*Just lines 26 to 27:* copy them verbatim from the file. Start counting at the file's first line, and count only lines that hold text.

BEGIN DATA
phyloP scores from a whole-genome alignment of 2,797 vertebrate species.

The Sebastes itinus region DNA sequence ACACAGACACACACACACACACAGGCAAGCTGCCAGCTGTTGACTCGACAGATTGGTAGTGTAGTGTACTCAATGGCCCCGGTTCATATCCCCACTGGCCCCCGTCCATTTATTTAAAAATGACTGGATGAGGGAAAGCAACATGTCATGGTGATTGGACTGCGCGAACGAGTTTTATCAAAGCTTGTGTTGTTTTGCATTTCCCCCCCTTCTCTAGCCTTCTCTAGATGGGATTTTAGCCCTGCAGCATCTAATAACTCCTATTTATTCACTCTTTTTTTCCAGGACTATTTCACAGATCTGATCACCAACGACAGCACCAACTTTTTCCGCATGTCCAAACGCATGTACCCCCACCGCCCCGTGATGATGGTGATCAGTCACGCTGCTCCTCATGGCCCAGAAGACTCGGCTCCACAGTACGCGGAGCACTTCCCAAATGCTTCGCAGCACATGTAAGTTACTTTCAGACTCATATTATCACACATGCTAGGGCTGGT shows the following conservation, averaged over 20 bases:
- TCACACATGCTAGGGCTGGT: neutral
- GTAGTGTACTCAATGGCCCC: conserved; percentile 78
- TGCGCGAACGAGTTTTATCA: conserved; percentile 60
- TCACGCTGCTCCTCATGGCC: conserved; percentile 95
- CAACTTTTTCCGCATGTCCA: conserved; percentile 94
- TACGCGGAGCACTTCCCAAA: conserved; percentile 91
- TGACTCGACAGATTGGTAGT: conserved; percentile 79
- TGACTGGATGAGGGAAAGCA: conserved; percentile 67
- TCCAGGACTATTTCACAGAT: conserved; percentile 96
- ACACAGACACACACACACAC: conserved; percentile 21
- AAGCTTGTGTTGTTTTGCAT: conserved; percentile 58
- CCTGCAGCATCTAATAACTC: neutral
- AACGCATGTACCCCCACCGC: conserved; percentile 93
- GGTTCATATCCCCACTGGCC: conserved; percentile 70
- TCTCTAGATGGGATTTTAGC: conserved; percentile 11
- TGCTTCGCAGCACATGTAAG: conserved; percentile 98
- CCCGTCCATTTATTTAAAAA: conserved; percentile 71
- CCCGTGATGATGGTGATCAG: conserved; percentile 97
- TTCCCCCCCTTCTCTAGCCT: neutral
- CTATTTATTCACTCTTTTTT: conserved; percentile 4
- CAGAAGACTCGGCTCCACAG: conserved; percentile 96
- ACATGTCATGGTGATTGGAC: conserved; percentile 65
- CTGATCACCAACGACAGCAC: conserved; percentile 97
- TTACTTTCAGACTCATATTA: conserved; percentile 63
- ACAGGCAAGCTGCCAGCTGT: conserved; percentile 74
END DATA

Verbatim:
- TTACTTTCAGACTCATATTA: conserved; percentile 63
- ACAGGCAAGCTGCCAGCTGT: conserved; percentile 74